Lamin Manjang is leaving after heading Uganda's second largest bank, Standard Chartered, as managing director and chief executive officer for 5 years, since 2007. Gambia-born Manjang, to be replaced in Kampala by Herman Kasekende, is off to the Middle East as Stanchart Oman's chief executive officer, effective August 1, 2012. He leaves the bank near the top of Uganda's banking industry and spoke to Julius Businge:
What have been your major achievements the past 5 years?
It has been a long and fruitful journey. We have become more customer-focused and continued to lead the market in innovation and customer service. Our profit after tax doubled, from Shs 42 billion in 2007 to Shs 84 billion in 2011. Our branch network grew from just six to 11 branches, and we introduced mobile banking and other services. I am passionate about staff training and development and today our talent is one of the best in the group and many Ugandans are now working in senior management positions within the Stanchart Group. We have given generously to the community through our Seeing Is Believing and NetsforLife programs. We have provided clean drinking water to communities and planted trees to conserve the environment. Our staff have been very cooperative and we have had a good time with the regulator, Bank of Uganda.
Have there been any really bad moments in your time here?
We lost three of our staff during the July 2010 terrorist bombings in Kampala and that was a tragic moment for all of us in the bank. We also lost staff in tragic car accidents and I will always remember them. At the height of the economic difficulties in 2011, when inflation hit 30% and the Central Bank tightened monetary policy, all banks had to increase lending rates, which impacted negatively on our customers. We tried to mitigate this by keeping monthly installments the same, while extending the tenor of loans, but it was painful to see how conditions were affecting our customers. We are glad inflation is easing and banks are reducing interest rates.
Now that you are leaving, how will the plans you have made be accomplished?
The bank's strategy is developed in a collaborative manner with input from the group, the board and management team. It is a dynamic document which is refreshed on a regular basis, cognizant of the opportunities and challenges facing the bank to ensure we stay on the right track.
How did you feel when you learnt you were moving to Oman?
It came as a great honor and privilege for me to be appointed as CEO of Standard Chartered Bank Oman. It is the first time an African is appointed to head one of our operations outside Africa and I am looking forward to the challenge. Stanchart's core markets are in Asia, Africa and the Middle East and it will be exciting to share our experiences in the different regions.
Critics say Stanchart in Uganda is expensive. Is this a valid accusation?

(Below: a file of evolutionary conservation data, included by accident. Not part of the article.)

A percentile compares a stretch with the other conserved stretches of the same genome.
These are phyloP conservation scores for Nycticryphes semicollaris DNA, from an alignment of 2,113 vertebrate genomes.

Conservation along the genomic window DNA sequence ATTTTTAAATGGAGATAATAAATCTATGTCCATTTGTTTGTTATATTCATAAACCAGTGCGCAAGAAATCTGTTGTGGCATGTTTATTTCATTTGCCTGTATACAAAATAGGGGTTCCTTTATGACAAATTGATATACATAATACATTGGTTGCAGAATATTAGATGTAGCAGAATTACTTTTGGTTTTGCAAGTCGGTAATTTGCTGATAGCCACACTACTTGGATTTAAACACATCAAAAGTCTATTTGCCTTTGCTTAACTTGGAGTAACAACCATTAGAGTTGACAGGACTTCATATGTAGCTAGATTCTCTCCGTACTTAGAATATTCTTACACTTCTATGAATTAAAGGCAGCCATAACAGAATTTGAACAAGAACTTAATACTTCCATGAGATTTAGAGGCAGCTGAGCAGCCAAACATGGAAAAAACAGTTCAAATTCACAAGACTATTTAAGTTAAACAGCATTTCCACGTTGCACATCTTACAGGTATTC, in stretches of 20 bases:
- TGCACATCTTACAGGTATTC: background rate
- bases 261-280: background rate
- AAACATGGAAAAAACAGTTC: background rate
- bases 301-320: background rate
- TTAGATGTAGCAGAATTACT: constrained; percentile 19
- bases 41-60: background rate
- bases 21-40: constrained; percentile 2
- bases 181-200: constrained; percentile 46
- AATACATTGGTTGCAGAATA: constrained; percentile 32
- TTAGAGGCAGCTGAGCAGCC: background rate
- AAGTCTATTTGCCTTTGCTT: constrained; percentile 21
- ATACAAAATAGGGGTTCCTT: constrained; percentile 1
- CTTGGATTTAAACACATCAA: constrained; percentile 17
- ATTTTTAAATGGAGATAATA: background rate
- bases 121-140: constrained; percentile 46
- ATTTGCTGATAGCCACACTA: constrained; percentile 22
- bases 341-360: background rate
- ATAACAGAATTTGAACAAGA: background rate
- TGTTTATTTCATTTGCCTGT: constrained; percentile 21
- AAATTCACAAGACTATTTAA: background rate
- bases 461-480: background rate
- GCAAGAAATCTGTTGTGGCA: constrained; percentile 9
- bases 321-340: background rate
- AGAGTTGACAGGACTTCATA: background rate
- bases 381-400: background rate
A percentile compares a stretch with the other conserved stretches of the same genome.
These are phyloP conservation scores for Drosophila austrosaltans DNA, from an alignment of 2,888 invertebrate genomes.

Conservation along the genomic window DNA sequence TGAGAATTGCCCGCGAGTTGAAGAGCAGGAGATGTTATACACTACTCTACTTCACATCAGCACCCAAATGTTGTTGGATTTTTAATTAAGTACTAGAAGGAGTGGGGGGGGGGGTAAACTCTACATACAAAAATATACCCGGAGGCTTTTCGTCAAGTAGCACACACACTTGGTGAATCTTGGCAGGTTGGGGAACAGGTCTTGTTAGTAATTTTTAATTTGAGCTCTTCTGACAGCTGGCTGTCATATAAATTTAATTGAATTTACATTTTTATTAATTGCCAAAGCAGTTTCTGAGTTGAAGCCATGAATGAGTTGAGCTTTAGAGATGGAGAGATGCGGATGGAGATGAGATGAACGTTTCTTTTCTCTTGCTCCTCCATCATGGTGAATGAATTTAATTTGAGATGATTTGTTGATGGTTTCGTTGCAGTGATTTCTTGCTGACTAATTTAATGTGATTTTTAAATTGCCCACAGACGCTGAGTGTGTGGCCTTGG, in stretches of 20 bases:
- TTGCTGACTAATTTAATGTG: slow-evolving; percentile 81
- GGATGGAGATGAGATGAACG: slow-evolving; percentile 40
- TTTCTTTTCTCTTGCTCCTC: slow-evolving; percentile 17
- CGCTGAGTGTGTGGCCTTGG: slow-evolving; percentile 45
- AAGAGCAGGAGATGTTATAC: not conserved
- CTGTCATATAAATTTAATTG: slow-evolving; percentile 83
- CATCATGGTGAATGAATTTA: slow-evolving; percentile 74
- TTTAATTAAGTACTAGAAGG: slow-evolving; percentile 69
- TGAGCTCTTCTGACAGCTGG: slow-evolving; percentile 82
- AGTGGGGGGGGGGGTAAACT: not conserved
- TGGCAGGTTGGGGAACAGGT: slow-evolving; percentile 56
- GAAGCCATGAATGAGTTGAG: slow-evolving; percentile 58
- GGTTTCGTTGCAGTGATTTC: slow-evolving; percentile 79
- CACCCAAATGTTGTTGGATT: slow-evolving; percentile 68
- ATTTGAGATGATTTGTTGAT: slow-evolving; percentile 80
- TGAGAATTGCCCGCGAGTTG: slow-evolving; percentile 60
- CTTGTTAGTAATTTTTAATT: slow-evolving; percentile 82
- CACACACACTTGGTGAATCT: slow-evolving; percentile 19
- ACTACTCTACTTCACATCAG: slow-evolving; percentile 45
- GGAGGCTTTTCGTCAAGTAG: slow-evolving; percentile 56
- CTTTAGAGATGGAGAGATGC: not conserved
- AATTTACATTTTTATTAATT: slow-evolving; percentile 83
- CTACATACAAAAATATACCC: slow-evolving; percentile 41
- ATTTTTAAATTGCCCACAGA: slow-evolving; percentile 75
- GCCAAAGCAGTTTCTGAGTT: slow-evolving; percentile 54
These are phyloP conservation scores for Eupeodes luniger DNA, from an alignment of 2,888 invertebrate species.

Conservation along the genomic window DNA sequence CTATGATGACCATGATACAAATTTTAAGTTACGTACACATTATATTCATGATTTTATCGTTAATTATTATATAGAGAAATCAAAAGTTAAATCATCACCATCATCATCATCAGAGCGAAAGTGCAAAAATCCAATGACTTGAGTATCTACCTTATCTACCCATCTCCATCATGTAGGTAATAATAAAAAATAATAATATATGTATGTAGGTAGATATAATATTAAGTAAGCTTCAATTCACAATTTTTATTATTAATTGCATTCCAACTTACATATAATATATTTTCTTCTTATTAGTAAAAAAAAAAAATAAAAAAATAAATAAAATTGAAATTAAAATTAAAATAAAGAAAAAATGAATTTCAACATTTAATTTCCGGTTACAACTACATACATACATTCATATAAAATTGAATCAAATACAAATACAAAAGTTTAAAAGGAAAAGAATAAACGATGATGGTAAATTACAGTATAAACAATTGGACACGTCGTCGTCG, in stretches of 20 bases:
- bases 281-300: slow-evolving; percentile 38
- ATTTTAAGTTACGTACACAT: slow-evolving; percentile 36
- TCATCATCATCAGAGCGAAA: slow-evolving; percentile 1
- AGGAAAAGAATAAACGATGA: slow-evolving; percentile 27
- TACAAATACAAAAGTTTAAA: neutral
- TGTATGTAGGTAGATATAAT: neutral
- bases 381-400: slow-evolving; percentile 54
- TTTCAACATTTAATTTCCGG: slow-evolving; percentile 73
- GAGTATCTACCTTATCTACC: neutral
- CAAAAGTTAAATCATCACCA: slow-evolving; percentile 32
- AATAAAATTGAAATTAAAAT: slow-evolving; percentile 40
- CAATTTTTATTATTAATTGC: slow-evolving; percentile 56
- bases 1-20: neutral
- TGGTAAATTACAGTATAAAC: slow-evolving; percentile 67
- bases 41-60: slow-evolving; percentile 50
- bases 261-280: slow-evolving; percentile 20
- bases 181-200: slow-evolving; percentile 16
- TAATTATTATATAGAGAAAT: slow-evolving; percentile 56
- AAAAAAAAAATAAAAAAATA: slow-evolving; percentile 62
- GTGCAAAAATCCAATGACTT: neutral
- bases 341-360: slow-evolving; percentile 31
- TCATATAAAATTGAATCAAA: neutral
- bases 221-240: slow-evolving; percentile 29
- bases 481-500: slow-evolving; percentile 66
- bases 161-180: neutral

Stanchart is at the forefront of customer service and innovation in Uganda's banking industry. Our clients are at the centre of all we do and many have written to express delight at our service levels. When we fall short, we rectify it quickly. That is why I initiated a hotline, where customers can contact me directly if their complaints are not resolved within 24 hours. We give good value for money.
2011 was a successful year for the bank. How did you achieve that?
We made Shs 248 billion in revenue and profit after tax of Shs 84 billion. Our balance sheet grew from Shs 1.8 trillion to Shs 1.95 trillion. Our market share on loans and deposits increased to 15.8%, in a market with 25 banks. Our return on equity was 39%, while the cost/income ratio was 43%. Our strategy is very clear and we are very disciplined in executing it. We have stuck to the basics of banking in prudently managing our risks, focusing on customers and motivating staff.
How are you coping with leaving behind friends and colleagues?
Parting is never easy, especially when you have had as good a time as I have over the last five years. I have made many friends in Uganda and worked with an incredibly talented group of staff. I will be watching the bank's performance keenly from afar and I am confident the team will take it to greater heights.
What is your view of Uganda's banking industry?
It is generally in a good shape, with most banks showing healthy performance. It is well capitalized and liquid, with non-performing loans below 5% of total loans. More new banks have opened over the last three years, which bodes well for vigorous and healthy competition. The regulator has done a commendable job.
How did you enjoy chairing the Uganda Bankers' Association?
It was an honour for me to serve for three years from 2009 to 2012. I worked closely with my colleagues to advocate for policies, laws and actions that would help the growth and development of the banking industry. Even though we are fierce competitors in the market, we realize there are areas such as fraud, where we need to collaborate for the best interest of the industry.